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This article was originally published on Kris Shaffer's blog on May 13, 2015. Dr. Shaffer will be offering a three-week online course, "The Flipped Classroom", starting July 19, 2015 through Digita...
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Question number two:
"The second, even if we reach the conclusion that discrete subjects remain essential to organising the delivery of a wide range of complex disciplines, how best do we develop young people’s ability to see across these disciplines and to understand the inter-relatedness of all human knowledge and learning?"
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Wikipedia: Support for Schools http://t.co/lRQCLude4n #digilit #digilitleic

Leicester City Council currently has a tender out for an amazing project - working with schools to create Wikipedia focused games-based learning resources! 
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New blog post on assessment - what are we measuring and what does it mean?
The second post in this short series is going to be about assessment in general. How reliable is it? What are we actually trying to measure? Are we more concerned with how we measure rather than wh...
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Duncan Greenhill

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Fuming today about this. We have enough issues trying to reach out to those who are less than enthusiastic about online and blended learning without being undermined by entirely avoidable **-ups like this.
I used to think the main problem with Blackboard was that it applied an enterprise solution to a consumer software problem. I increasingly think the main problem is that it's just lousy enterprise ...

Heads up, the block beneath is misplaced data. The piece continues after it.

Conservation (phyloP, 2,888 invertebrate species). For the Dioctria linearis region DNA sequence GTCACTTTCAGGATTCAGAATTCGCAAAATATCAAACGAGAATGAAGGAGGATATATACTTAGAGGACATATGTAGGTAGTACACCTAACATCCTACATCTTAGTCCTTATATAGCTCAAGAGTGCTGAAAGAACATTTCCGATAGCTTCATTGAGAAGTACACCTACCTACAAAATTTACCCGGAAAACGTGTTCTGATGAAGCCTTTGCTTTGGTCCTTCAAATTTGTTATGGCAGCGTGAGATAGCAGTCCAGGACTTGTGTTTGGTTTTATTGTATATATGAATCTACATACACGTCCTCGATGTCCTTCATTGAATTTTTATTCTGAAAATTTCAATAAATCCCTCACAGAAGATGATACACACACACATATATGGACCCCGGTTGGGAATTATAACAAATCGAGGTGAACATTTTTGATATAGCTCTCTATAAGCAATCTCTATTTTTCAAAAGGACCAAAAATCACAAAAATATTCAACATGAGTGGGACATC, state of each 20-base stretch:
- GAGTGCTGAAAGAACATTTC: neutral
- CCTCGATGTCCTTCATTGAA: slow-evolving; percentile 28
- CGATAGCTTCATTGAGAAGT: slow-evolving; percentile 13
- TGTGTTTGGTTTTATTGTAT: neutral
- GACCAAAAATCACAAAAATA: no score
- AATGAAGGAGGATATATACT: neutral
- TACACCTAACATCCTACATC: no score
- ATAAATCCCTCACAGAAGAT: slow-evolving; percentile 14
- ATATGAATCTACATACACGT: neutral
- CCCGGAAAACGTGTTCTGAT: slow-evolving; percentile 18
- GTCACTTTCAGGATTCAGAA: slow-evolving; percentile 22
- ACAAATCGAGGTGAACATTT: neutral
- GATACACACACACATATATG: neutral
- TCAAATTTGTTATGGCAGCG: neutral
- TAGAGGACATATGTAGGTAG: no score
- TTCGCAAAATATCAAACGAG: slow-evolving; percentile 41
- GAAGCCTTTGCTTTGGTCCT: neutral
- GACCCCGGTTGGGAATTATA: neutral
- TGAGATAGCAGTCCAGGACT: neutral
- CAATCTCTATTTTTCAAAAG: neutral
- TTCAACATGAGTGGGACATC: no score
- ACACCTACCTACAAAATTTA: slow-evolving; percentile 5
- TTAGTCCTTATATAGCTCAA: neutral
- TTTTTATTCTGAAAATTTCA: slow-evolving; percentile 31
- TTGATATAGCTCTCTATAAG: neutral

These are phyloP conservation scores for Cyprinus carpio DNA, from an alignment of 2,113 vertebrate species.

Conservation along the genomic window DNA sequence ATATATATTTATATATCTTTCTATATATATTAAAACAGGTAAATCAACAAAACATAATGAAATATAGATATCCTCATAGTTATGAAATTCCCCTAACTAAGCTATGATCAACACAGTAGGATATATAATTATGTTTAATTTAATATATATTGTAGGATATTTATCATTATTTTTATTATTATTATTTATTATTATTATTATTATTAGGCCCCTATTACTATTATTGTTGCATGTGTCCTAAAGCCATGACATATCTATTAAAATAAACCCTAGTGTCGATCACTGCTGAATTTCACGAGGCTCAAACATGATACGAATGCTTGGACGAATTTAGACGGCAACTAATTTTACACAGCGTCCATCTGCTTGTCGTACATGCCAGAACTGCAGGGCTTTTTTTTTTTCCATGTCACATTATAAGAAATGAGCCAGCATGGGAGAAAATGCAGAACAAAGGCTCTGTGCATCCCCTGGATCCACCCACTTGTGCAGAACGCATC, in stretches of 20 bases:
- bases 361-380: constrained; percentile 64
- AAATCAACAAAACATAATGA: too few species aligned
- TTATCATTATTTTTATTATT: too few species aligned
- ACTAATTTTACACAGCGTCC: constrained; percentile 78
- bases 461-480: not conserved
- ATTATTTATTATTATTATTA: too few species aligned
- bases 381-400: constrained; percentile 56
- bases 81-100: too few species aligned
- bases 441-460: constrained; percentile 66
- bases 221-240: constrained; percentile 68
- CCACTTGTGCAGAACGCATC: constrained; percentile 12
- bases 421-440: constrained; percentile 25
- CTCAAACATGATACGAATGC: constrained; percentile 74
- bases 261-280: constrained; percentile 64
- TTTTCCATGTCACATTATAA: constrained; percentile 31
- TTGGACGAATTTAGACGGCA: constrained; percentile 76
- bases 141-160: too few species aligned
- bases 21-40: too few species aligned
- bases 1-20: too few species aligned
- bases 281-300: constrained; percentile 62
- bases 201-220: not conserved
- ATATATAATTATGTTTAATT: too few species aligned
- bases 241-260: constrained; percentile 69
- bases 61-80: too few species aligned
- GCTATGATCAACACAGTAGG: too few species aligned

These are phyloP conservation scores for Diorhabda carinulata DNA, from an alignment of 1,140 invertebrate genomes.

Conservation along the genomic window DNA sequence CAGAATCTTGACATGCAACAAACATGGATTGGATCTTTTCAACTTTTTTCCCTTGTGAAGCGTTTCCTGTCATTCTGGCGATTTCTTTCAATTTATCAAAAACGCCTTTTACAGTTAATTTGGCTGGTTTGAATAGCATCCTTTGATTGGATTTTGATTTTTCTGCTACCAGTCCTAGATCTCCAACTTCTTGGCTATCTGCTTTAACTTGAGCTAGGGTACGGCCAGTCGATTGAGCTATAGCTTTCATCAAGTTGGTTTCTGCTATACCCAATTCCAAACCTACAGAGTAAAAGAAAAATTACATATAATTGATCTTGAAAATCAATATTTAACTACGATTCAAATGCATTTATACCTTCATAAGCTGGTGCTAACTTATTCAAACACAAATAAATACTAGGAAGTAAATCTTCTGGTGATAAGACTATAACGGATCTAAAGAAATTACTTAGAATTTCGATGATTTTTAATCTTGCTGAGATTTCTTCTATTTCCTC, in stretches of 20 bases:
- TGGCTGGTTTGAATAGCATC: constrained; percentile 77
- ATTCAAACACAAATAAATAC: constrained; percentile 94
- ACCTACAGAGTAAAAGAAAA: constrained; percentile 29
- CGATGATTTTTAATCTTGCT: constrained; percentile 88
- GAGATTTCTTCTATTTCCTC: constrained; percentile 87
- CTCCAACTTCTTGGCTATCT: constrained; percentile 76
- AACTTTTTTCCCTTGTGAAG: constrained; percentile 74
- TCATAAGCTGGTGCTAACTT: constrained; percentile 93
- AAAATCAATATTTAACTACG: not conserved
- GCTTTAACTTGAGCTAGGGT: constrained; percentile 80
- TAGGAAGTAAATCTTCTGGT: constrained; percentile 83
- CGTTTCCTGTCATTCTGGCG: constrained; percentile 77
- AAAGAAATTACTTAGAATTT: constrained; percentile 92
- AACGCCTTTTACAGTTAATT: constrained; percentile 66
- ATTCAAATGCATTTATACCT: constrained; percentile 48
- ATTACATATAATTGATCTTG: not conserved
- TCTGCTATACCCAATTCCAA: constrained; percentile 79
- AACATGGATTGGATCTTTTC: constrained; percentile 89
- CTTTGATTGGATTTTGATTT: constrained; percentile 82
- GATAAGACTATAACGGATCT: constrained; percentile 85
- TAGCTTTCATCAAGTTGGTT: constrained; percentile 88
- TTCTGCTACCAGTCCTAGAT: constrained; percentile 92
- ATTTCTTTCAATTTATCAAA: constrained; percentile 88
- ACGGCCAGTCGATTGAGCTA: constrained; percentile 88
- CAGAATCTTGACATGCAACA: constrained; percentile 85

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The way Blackboard failed to deal with this is so discouraging. And they want us to trust them with their data analytics to manage student learning...? This shows once again why faculty risk a lot by putting their trust in untrustworthy, clunky, faux tools inside the LMS when they could be sharing content in normal ways on the Internet. YouTube gives you wants to embed the videos in blogs, webpages, whatever, even via Twitter widgets, having your own YouTube channel. I benefit from all that REAL stuff, and I avoid the fake tools inside the LMS. I use the LMS for students to keep track of their grades, and that's it. Nothing else. I prefer the real Internet, thank you....
Meanwhile, I feel so sorry for the faculty and students who are having their learning "disrupted" in this way because of Blackboard's incompetence. Nobody has time to waste like this.
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eLearning technologist, interested in oceans and the environment
Introduction
My curiosity noses into many fields: eLearning and education professionally, the oceans and environment personally (I have degrees in marine biology and environmental science). Also a big fan of the open source ethos (in computer science and in education). Linux user (Kubuntu). Web developer and sometimes python coder. Always curious, always learning.
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    Web Resources Development Officer, present